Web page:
This year, Connecticut has a surplus, and is there any talk of reinstating services? Of course not. Our Governor Dannel Malloy suggests a $55 rebate to residents as a "Sales tax refund?"Shameful. Misguided. Possibly tragic.
A perfect example is a wonderful non-profit agency called The Kennedy Center, Inc., which serves thousands of clients with mental and intellectual disabilities. Last year, its CEO Marty Schwartz wrote: "We need to ensure nonprofits receive annual, adequate increases indexed to the cost of living. More than half of nonprofits are operating dangerously close to their margin...(and) will likely not be able to maintain operations if they experience unforeseen increases in expenses or a financially detrimental incident."
Last year, it took a tragedy in Newtown to underscore the need for services, and many cuts were saved. This year, though many of those lessons seem forgotten.
The Kennedy Center loses valuable and caring staff every year because the state says it cannot "afford" to provide cost-of-living increases. People like my son, Ben, then suffer. And yet - in a year where there is a surplus, where is the needed finding now? To suggest a tiny rebate to citizens is an insult to those who need help. It's merely a plea for votes - not an act of service to the state.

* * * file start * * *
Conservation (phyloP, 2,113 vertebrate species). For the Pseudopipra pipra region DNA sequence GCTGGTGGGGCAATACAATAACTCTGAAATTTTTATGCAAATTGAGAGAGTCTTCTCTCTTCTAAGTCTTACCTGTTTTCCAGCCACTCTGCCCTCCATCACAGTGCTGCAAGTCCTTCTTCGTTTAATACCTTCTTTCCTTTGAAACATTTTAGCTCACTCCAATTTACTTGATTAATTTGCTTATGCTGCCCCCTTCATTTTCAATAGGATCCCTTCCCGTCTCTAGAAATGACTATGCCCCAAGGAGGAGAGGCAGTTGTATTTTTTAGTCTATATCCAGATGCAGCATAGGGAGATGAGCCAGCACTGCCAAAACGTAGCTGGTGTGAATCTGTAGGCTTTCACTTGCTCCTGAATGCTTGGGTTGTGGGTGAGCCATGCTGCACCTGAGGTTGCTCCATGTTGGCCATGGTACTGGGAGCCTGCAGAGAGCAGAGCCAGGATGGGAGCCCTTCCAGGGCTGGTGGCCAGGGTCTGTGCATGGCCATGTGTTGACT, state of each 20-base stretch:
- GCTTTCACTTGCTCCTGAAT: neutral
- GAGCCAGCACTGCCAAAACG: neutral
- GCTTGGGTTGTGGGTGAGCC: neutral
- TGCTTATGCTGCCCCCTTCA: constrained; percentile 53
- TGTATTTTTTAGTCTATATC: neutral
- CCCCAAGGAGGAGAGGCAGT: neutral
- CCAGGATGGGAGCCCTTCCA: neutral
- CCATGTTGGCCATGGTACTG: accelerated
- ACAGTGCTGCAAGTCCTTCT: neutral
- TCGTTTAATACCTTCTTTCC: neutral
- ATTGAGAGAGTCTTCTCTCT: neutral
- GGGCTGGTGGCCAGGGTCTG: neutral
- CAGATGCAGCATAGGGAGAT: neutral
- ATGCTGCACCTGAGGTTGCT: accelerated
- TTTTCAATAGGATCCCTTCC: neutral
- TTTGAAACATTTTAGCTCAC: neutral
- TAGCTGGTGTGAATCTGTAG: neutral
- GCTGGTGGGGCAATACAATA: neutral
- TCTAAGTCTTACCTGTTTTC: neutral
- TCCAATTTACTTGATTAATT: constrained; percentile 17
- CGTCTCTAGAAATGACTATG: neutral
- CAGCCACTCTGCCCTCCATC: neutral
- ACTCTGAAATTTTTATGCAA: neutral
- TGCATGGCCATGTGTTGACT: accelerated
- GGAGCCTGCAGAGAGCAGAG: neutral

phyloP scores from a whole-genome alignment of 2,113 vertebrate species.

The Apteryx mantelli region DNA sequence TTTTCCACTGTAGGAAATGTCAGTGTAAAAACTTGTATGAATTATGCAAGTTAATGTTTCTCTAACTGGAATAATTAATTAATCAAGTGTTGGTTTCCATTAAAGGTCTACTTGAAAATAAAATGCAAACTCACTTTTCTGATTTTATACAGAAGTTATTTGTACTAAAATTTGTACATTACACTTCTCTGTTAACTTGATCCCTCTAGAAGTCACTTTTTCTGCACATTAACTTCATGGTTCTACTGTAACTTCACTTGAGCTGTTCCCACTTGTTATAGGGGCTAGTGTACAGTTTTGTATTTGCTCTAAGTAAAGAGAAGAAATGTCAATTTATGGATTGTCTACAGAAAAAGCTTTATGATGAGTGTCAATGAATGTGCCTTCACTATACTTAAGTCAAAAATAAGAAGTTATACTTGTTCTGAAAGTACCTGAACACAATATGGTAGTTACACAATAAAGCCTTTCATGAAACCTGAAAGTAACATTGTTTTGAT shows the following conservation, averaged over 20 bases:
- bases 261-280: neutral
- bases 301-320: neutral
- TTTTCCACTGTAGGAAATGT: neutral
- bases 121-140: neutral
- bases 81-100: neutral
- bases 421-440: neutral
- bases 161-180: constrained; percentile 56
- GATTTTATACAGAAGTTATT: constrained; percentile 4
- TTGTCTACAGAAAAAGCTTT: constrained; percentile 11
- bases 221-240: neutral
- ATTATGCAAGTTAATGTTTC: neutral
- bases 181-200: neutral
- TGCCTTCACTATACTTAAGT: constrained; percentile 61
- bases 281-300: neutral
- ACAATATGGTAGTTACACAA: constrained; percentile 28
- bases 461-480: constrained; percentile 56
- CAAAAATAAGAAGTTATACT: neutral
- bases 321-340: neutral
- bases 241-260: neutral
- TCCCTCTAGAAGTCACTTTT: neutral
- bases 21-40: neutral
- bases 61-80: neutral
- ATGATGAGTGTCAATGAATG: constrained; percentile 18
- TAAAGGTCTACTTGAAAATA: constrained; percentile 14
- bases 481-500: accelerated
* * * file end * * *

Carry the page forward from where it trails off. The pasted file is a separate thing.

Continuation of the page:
To 60 minutes: Thanks so much for covering the important issues regarding children with mental illness. Watching Creigh Deeds and the CT families interviewed, I just kept nodding my head in agreement as my eyes filled with tears. So familiar, and so disturbing, that "the system failed my son". Our story could have ended like Deeds' story, - but thankfully so far so good...my son is alive, on medication, and both working and attending school part-time. Yet we always keep an eye on that other shoe that can fall at any moment. These issues are so important, and I hope you can follow up on legislative and medical progress.
Kaye, R. (2014, January 31). Funding Mental Health: "The System Failed My Son", HealthyPlace. Retrieved on 2019, September 16 from https://www.healthyplace.com/blogs/mentalillnessinthefamily/2014/01/funding-mental-health-the-system-failed-my-son
Author: Randye Kaye
On behalf of society and mankind, I apologise to you Senator Deeds for a system that failed your son, failed you and your whole family.